NAB Disputes RIAA International Grounds for Performance Fee


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Washington, DC - Mar 9, 2009 - The National Association of Broadcasters (NAB) has released an analysis that challenges a fundamental argument in the Recording Industry Association of America's (RIAA) performance fee issue that seeks to lift the exemption of performance fees that terrestrial radio stations enjoy. The RIAA argues that terrestrial broadcasters around the world pay the fee, so U.S. broadcasters should, too.

According to the NAB, the RIAA effort is founded on an incomplete and therefore misleading comparison of U.S. and international copyright law. The NAB has released an analysis to refute the RIAA claim.

"The record labels have devised a lobbying strategy that relies on cherry-picking international examples that paint a distorted picture of copyright law," said NAB Executive Vice President Dennis Wharton. "The U.S. protects sound recordings for 45 years longer than Canada and many countries in Europe and elsewhere; if it's 'international parity' that RIAA is looking for, they ought to examine the entire landscape."

Three key items are touted in the NAB analysis.

  • Other countries provide less copyright protection for sound recordings.
    Under U.S. copyright law, a sound recording is generally protected for 95 years. Canada and many countries in Europe and Asia provide only 50 years of protection.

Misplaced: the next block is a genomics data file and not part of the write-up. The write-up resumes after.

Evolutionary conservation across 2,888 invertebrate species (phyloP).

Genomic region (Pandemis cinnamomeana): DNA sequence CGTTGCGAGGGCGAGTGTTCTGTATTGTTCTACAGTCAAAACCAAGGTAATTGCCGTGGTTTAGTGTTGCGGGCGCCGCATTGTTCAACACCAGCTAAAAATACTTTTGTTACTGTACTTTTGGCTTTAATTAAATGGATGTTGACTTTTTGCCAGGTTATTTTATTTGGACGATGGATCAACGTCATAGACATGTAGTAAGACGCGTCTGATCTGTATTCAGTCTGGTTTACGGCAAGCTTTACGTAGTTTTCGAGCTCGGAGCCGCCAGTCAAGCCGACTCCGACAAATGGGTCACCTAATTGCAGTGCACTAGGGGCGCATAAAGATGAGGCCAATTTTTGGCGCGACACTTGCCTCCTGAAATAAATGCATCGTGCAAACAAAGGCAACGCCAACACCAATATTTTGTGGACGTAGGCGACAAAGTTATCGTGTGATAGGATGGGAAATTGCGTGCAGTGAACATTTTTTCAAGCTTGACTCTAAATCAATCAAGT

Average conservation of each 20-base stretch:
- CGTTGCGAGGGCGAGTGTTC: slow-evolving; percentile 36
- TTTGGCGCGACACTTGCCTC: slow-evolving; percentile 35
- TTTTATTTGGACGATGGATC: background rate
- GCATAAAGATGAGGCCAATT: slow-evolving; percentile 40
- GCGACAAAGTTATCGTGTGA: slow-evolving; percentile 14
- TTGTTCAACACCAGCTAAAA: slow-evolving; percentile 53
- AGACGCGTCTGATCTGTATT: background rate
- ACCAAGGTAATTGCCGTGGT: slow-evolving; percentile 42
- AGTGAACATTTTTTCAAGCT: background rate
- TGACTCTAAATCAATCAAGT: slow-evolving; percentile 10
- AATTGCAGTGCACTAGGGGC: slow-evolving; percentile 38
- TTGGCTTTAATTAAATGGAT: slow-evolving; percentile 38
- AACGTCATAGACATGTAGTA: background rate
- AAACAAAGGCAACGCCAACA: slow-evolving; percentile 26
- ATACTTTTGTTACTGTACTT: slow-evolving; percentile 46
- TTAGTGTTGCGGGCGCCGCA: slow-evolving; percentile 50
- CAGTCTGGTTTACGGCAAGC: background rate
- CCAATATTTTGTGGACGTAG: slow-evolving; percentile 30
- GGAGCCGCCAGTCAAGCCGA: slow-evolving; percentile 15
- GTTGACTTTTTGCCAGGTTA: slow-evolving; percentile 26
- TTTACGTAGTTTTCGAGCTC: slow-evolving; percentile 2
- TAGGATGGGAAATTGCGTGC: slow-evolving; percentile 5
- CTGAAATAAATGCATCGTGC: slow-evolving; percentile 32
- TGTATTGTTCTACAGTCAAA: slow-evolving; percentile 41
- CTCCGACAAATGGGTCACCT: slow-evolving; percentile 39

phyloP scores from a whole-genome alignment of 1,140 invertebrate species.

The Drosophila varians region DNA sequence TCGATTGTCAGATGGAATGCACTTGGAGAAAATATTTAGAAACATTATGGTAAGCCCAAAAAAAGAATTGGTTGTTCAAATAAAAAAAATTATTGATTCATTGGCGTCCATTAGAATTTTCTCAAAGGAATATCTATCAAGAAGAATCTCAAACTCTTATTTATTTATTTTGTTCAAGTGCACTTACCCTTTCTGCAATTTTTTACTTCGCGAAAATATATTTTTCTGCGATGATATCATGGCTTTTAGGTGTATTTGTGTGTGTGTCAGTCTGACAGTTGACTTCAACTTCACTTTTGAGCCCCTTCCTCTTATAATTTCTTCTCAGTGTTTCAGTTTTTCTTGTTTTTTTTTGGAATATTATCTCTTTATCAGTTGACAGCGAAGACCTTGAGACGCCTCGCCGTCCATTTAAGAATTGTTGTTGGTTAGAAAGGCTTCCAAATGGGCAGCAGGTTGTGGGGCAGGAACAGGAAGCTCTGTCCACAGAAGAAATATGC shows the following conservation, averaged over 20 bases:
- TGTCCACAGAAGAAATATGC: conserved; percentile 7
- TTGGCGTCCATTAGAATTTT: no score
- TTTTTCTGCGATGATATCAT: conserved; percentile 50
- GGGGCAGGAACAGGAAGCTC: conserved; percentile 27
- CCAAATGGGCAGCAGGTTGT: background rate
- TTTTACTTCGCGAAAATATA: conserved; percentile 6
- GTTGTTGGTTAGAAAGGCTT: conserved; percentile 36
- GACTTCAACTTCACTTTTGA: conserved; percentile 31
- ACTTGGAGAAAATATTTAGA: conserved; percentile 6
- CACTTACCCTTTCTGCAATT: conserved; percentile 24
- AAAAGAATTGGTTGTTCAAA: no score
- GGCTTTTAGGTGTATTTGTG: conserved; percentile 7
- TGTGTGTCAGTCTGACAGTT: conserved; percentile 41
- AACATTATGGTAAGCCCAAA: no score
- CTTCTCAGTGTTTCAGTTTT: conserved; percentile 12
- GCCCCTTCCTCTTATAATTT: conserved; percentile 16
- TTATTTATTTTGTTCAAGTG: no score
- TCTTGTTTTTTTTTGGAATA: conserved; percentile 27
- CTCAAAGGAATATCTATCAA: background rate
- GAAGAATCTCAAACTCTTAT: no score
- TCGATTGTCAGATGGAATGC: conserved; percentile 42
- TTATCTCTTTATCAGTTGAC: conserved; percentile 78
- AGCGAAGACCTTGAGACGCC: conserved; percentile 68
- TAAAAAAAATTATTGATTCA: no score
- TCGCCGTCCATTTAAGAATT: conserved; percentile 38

• Other countries' broadcasting systems are or were government-subsidized.
    While the U.S. broadcasting business was built by private commercial entrepreneurs, broadcasting systems in many other countries were built and owned or subsidized by the government and by tax dollars. The 2005 report of the Digital Future Initiative Panel noted a wide disparity between the public funding for broadcasting in the U.S. versus other countries around the world:

    Annual Funding Per Capita
    United States$1.70
    United Kingdom$83.00
    Germany$85.00
    Canada$28.00
    Japan$49.00
    Australia$28.00

  • Cultural playlist quotas are imposed on broadcasters abroad.
    Diversity on the airwaves in the U.S. comes from the high quantity of stations and market-driven differences in programming, not from government-mandated quotas, as it does in other countries. In Canada, private radio stations must ensure that 35 percent of all popular music aired each week is Canadian. Similar provisions exist in numerous countries, including Mexico, France and Poland.

    The analysis notes that the existing U.S. model of free airplay for free promotion has served the recording and broadcast industries well for decades. Levying a new performance fee on local radio stations would "take this mutually beneficial system and transform it into an unfair, one-sided scheme that financially benefits only the recording industry -- to the detriment of local radio stations and their listeners."

    Last year, the NAB released a study showing that free airplay on local radio stations generated between $1.5 and $2.4 billion dollars in album sales for the recording industry.




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